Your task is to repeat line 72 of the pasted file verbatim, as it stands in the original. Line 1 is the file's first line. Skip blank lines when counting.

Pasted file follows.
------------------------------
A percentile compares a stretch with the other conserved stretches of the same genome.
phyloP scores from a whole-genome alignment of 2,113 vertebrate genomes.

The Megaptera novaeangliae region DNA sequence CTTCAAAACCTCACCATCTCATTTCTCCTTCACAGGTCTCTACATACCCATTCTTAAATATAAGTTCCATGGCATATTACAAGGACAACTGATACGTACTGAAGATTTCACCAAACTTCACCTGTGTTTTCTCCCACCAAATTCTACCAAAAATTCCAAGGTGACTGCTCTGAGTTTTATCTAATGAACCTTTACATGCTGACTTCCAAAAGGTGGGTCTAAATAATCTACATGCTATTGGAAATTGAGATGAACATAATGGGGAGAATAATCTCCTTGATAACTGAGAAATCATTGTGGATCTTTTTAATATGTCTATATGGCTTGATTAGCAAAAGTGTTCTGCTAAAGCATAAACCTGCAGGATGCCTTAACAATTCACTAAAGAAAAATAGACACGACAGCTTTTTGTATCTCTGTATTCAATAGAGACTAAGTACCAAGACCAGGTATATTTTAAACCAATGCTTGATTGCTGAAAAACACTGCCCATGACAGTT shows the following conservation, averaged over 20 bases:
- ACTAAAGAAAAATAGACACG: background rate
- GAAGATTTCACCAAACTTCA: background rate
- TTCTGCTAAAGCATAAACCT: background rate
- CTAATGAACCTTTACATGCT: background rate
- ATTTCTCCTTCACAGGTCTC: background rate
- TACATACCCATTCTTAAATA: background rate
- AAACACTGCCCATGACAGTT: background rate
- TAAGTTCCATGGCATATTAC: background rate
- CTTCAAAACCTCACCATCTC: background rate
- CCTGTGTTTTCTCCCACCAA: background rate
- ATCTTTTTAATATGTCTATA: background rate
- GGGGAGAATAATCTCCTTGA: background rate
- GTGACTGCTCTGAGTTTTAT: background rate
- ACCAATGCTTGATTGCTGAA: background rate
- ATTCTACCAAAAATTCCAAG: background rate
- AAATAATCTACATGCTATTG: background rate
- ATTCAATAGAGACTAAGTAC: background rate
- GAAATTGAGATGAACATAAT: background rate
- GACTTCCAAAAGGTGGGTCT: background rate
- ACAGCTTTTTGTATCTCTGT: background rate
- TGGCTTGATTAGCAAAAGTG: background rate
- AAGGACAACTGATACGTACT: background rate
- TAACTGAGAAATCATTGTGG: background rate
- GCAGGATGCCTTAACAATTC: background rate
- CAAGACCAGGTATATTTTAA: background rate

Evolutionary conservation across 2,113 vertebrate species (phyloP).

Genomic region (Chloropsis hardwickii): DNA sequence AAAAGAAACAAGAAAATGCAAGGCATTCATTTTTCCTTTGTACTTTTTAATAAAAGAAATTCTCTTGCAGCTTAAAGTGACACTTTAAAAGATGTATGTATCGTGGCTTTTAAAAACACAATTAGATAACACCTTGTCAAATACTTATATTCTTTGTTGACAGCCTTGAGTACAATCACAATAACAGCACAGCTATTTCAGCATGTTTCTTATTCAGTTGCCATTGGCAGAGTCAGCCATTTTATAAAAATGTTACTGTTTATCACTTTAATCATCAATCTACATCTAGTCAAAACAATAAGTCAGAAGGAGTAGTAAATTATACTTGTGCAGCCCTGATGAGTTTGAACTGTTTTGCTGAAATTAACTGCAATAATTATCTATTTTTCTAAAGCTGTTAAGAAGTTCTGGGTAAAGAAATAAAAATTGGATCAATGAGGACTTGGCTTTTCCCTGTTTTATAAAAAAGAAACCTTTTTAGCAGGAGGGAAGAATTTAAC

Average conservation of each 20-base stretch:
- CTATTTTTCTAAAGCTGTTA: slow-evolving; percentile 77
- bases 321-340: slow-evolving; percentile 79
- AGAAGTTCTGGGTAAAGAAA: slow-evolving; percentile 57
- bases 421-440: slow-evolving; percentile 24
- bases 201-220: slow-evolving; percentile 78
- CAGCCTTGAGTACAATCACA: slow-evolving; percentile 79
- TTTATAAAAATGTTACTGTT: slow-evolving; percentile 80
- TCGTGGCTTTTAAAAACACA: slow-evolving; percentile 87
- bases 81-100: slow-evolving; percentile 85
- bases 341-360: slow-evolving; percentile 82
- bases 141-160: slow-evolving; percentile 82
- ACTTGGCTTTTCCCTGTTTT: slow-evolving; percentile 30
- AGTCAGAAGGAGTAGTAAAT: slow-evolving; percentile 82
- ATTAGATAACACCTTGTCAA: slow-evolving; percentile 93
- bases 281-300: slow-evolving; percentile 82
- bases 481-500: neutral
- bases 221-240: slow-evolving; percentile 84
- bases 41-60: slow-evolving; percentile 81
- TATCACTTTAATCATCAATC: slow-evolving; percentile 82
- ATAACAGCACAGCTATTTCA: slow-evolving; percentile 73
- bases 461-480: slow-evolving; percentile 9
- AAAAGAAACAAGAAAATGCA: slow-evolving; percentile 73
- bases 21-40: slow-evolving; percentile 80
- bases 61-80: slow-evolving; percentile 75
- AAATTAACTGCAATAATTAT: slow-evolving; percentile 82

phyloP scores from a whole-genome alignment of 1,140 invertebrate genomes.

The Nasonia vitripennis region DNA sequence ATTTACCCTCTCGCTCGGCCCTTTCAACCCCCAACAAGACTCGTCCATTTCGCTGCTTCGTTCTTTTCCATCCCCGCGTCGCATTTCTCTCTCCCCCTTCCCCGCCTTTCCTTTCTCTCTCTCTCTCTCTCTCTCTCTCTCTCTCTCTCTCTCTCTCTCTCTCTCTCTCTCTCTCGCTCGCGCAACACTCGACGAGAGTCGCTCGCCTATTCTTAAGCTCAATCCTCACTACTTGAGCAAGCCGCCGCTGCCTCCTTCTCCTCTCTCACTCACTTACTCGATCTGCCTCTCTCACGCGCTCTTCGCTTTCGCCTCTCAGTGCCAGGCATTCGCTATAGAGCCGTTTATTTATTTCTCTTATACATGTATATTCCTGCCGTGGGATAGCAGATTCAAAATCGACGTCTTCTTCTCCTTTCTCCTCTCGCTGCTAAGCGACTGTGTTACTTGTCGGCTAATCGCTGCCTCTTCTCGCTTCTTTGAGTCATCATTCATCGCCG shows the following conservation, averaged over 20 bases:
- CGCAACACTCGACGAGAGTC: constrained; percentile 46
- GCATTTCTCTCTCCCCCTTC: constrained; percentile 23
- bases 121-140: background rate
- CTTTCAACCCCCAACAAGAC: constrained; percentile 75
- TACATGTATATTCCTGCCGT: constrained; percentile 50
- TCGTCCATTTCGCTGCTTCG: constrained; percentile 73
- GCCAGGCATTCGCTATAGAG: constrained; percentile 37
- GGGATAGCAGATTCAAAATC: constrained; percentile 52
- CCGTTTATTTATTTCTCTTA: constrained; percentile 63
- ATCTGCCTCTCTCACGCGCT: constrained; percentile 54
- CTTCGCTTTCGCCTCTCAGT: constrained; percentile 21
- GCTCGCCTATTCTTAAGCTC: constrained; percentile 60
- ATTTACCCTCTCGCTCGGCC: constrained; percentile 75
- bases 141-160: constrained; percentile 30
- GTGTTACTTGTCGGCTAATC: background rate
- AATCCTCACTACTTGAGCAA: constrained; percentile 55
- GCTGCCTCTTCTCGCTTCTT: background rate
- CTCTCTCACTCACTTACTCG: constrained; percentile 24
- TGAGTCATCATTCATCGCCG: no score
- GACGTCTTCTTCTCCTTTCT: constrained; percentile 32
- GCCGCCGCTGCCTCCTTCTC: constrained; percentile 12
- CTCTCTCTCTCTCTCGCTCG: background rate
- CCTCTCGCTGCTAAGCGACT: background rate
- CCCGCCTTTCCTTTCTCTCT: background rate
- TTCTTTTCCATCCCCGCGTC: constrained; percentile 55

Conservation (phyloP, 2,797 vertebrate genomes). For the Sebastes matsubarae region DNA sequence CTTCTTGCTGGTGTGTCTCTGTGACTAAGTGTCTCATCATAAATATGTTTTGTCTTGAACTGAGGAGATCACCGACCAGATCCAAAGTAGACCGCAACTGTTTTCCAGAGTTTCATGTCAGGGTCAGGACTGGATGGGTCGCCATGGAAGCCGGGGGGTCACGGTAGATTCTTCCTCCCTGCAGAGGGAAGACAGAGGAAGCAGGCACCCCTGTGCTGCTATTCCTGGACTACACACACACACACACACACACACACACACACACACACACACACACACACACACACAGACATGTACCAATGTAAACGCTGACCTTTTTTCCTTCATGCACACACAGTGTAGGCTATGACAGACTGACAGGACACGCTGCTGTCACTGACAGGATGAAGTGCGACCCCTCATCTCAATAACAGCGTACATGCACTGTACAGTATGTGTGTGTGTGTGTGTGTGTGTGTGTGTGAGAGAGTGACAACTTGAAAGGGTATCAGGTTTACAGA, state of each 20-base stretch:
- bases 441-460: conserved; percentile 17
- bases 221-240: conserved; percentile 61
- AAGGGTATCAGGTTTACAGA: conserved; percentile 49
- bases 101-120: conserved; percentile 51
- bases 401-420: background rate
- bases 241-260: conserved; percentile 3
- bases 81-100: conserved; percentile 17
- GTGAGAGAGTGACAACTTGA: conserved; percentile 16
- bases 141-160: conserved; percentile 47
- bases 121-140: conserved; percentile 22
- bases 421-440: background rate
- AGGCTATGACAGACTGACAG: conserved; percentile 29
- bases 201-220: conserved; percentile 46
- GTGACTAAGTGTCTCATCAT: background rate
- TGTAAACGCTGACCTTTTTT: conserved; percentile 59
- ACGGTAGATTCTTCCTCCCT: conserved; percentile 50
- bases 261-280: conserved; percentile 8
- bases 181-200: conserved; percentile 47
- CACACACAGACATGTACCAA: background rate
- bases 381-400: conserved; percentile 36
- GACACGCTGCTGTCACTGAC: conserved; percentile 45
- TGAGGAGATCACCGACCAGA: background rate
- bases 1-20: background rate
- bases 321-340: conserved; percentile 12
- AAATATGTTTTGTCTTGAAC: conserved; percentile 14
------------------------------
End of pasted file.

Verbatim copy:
- bases 141-160: constrained; percentile 30